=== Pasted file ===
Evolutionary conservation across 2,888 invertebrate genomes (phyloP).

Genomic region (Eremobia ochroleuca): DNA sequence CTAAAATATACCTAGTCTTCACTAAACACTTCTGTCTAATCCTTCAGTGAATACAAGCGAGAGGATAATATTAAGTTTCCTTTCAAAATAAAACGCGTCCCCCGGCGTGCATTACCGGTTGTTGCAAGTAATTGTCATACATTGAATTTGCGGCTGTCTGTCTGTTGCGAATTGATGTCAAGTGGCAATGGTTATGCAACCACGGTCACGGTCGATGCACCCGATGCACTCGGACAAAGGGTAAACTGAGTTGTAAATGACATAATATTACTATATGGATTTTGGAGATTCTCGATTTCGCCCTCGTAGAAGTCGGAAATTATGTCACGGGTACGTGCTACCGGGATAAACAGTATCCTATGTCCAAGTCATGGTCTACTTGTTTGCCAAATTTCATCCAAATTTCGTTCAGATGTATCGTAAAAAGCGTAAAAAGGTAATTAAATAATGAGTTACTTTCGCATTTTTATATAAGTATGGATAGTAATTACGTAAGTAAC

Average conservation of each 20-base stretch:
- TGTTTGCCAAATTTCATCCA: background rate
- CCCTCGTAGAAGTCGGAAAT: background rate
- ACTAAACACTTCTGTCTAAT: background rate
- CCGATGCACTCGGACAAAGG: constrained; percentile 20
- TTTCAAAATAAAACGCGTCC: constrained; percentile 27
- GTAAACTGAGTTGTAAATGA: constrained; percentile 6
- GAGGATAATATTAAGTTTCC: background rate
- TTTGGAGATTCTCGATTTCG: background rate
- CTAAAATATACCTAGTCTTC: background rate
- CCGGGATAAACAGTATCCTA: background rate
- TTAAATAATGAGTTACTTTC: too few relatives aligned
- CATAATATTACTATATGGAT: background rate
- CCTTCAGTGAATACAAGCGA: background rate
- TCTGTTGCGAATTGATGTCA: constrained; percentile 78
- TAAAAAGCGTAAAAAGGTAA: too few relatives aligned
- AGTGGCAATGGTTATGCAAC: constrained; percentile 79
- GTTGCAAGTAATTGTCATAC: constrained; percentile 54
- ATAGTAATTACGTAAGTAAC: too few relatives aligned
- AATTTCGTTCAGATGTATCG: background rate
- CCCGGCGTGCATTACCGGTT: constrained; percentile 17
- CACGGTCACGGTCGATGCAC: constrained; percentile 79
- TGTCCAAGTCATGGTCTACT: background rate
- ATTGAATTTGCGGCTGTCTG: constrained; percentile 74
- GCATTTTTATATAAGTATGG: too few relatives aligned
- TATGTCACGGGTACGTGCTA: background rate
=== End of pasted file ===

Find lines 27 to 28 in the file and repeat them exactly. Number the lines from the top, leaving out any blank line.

- GCATTTTTATATAAGTATGG: too few relatives aligned
- TATGTCACGGGTACGTGCTA: background rate